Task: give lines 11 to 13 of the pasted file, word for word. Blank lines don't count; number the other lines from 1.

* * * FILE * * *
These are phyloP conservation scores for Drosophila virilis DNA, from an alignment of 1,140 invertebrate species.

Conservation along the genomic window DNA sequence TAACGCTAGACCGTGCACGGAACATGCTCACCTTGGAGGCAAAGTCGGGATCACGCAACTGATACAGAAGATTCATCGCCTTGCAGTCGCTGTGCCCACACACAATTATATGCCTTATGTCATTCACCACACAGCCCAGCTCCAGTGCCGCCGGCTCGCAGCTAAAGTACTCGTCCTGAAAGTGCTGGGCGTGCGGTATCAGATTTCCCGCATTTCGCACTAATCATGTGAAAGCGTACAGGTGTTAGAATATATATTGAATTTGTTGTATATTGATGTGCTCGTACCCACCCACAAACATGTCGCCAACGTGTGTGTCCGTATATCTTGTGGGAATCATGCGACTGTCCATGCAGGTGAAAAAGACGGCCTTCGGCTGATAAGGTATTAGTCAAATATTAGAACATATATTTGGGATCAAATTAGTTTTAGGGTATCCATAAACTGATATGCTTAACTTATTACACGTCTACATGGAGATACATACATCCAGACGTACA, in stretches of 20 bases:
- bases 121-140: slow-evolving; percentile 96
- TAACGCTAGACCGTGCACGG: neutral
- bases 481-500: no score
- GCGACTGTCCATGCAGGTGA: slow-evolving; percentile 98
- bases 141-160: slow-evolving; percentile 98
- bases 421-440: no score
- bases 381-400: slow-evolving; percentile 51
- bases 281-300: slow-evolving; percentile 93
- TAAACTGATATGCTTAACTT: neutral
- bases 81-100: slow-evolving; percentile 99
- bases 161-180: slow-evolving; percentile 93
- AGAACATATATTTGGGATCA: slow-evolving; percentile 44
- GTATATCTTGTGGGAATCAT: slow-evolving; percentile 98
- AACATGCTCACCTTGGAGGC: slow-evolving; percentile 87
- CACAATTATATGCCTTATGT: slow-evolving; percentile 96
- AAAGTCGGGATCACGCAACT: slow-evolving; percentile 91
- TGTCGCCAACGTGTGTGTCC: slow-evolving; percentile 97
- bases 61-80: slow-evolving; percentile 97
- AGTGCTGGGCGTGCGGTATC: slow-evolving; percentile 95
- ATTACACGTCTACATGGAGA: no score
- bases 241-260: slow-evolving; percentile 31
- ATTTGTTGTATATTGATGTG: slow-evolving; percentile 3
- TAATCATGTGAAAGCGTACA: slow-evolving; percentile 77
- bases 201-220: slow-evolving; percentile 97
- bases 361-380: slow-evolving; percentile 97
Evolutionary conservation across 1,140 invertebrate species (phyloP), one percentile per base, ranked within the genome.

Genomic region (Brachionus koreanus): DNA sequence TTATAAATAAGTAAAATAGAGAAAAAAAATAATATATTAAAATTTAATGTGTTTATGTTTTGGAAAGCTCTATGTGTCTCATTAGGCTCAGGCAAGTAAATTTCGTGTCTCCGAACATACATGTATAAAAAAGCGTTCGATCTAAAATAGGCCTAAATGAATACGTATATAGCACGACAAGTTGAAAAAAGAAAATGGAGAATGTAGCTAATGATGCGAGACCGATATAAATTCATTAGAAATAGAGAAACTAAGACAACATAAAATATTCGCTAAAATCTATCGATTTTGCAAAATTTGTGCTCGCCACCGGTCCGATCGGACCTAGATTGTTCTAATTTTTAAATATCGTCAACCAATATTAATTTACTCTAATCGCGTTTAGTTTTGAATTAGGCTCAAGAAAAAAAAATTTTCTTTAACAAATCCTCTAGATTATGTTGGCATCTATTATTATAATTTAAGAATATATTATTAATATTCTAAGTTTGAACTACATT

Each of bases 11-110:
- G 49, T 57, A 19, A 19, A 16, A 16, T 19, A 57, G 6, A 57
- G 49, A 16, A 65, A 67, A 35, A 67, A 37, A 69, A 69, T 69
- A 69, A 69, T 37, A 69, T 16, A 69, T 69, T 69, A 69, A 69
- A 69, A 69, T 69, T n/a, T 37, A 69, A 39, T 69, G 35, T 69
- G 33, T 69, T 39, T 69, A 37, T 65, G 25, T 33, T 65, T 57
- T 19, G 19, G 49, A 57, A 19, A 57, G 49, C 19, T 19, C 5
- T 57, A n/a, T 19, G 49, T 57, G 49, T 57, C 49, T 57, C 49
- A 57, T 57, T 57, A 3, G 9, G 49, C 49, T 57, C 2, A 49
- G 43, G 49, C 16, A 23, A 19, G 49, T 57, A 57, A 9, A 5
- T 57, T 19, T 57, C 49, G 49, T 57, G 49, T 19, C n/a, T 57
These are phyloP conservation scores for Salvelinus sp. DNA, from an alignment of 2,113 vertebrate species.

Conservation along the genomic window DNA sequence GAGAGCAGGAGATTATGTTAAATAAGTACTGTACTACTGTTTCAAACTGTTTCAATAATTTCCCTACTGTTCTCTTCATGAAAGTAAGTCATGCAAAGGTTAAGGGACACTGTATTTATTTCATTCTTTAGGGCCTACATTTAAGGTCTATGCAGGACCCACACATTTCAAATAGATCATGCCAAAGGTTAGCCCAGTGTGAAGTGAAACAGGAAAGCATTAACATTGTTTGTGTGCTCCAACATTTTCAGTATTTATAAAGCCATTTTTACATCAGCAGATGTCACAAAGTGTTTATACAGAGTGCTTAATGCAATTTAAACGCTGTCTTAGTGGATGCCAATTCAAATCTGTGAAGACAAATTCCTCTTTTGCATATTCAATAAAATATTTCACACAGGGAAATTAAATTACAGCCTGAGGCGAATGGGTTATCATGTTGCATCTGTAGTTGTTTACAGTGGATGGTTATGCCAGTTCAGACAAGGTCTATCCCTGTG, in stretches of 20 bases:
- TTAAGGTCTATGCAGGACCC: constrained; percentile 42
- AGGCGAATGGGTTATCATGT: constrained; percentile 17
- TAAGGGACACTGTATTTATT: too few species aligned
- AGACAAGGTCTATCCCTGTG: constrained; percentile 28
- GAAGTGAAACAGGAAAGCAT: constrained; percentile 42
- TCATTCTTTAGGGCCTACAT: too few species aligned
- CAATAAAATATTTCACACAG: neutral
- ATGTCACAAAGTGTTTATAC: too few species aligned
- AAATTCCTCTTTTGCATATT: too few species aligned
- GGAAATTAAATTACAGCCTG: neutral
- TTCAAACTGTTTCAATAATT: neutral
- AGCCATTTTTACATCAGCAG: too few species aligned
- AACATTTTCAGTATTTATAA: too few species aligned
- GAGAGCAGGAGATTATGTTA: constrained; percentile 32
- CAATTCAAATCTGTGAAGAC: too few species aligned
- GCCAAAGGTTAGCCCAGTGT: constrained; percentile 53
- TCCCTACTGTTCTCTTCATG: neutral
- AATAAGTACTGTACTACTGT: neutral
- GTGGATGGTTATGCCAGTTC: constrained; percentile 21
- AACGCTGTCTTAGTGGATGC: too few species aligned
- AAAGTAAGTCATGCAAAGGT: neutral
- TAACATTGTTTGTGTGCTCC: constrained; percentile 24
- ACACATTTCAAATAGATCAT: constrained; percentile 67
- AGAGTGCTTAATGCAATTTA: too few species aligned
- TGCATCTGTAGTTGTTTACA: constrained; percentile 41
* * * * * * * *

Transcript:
- TAAACTGATATGCTTAACTT: neutral
- bases 81-100: slow-evolving; percentile 99
- bases 161-180: slow-evolving; percentile 93